Let’s say you only have five days in Japan and you want to do something that will give you a holistic picture of the many rich traditions this country is founded on—more than visiting Tokyo, Kyoto or Osaka—I would recommend doing the Kumano Kodo.
The Kumano Kodo is a series of trails linking the three grand shrines of Hanto Peninsula: Kumano Hongū Taisha (熊野本宮大社), Kumano Nachi Taisha (熊野那智大社) and Kumano Hayatama Taisha (熊野速玉大社). Some of the shrines have been around since the 9th Century, and are still in good enough condition for UNESCO to grant them the title of World Heritage Site (see more about the criteria). The trails are mostly wooded, with the occasional highway walk. The towns along the way are small, a world apart from the chaotic heaps of Tokyo. And the history and spirituality are rich. Japan’s first religion was Shinto, a form of nature worship, many of the waterfalls, trees and rivers you encounter along the way were once revered as gods with living spirits. Even now, you still feel the reverence for nature as you walk along the trails.
You can walk for as short as one to two days or as long as 10-12. In October, I took a group of three down to Wakayama Ken and we spent 4 days working our way on foot, by bus and a boat from Kii-Tanabe to Kii-Katsuura. To date, it is one of my favorite experiences in all of Japan.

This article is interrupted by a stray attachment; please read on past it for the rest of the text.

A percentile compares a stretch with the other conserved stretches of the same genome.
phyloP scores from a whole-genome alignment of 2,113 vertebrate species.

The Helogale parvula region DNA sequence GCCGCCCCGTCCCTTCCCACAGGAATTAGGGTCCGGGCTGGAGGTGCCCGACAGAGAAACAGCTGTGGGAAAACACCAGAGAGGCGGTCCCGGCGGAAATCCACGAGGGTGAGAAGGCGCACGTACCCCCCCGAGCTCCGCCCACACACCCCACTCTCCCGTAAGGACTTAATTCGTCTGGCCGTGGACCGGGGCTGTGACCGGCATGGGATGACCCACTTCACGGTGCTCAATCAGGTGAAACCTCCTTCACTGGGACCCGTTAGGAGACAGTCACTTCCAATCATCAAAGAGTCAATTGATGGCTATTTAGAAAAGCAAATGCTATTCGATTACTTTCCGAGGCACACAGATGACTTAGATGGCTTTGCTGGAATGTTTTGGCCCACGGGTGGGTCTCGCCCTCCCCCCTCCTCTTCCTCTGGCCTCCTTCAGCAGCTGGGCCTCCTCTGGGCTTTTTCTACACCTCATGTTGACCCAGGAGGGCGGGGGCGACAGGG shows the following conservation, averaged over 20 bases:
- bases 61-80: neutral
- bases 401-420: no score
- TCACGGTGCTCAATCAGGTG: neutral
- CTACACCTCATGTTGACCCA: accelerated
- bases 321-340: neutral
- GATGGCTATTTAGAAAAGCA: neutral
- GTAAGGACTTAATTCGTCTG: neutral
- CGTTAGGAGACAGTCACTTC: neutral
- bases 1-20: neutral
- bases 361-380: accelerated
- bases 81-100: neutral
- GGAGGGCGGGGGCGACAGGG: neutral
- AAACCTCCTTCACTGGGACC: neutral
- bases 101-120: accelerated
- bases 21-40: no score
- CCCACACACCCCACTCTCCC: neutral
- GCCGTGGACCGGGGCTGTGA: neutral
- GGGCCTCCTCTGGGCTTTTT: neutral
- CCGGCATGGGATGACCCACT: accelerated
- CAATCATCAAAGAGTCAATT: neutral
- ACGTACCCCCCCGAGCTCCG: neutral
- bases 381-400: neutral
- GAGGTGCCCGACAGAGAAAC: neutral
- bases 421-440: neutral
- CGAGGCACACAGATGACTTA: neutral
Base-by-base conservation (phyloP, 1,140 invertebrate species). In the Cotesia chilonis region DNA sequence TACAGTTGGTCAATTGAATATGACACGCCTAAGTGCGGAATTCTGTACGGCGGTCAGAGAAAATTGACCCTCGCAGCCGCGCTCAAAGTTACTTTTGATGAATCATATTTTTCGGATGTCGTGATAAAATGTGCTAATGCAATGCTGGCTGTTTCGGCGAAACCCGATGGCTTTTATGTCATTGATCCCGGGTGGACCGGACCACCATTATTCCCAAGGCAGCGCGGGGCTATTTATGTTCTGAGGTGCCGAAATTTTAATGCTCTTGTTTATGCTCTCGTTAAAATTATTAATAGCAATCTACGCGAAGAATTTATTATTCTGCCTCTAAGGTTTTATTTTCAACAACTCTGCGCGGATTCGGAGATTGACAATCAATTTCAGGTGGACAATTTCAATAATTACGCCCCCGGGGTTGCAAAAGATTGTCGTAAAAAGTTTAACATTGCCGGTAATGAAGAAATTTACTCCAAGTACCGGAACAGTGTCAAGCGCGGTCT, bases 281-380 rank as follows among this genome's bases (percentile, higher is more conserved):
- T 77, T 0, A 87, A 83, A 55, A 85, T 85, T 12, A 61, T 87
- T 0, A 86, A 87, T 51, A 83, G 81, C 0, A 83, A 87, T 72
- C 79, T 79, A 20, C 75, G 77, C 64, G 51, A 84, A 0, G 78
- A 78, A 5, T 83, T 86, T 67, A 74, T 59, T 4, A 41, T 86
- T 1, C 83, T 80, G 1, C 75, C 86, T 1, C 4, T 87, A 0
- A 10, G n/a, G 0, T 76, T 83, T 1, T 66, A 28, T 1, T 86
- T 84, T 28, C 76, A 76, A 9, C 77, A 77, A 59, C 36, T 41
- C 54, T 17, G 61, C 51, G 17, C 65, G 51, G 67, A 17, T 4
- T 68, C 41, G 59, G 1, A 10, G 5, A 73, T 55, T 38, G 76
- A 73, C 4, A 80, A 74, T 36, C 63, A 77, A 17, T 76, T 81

Day 2 - Kii-Tanabe to Chikatsuyuoji
- Wake up early and grab snacks for the trail before getting the bus from the station to Takijiri.
- Once you get off the bus at Takijiri stop into the Kumano Visitor Center and pick up any additional maps, stamp books, and snacks you want for the trail.
- Stay at Minshuku Chikatsuyu.
- We didn't leave enough daylight to make it to our accommodations. So ended up having to call them and they were able to pick us up in their car and bring us back, thank you so much!
Day 3 - Chikatsuyuoji to Yunomine Onsen via Hongu Taisha
- Take the bus to Hosshinmon and hike to Hongu Taisha from there. Along this route, you'll be able to see down onto the large torii marking Hongu Taisha.
- From Hongu Taisha walk to Yunomine Onsen.
- Yunomine Onsen has a Unesco World Heritage Site onsen, Tsuboyu. Get your entrance ticket to Tsuboyu across from the public bath in town. They let two people in at a time for 30 minute sessions. Bring your own towel and no soap!
- Stay at Minshuku Yunotaniso.
Day 4 - Yunomine Onsen to Kii-Katsuura
- Take the bus from Yunomine Onsen to Kumano Gawa Village.
- From Kumano Gawa Village float down the Kumano Gawa toward Shingu.
- Once in Shingu visit the second of the three grand shrines, Hayatama Taisha.
- Take the train to Kii-Katsuura - beautiful fishing village.
- Stay at Nakanoshima - my absolute favorite ryokan to date.
Day 5 - Kii-Katsuura to Tokyo
- Wake up and take the bus leaving from the train station to Nachi Taisha. You can get off a few stops ahead and walk up the beautiful stone path through the trees.
- There are a few different places to visit, the main shrine, the pagoda and the waterfall. All are worth it. Hike back down to the bus, to Kii-Katsuura.
- Highly recommend Amai Cafe for a spot of lunch or coffee before the train.
- Another 5+ hours of trains to get back to Tokyo. The Kuroshio line hugs the coast most of the way to Osaka and is a truly beautiful and scenic ride.
I’ll be taking a very small group to hike the Kumano, March 26th - 30th (slightly different itinerary than the above). Message me for me details - as of now we have two spots left!
Or you can book accommodations through: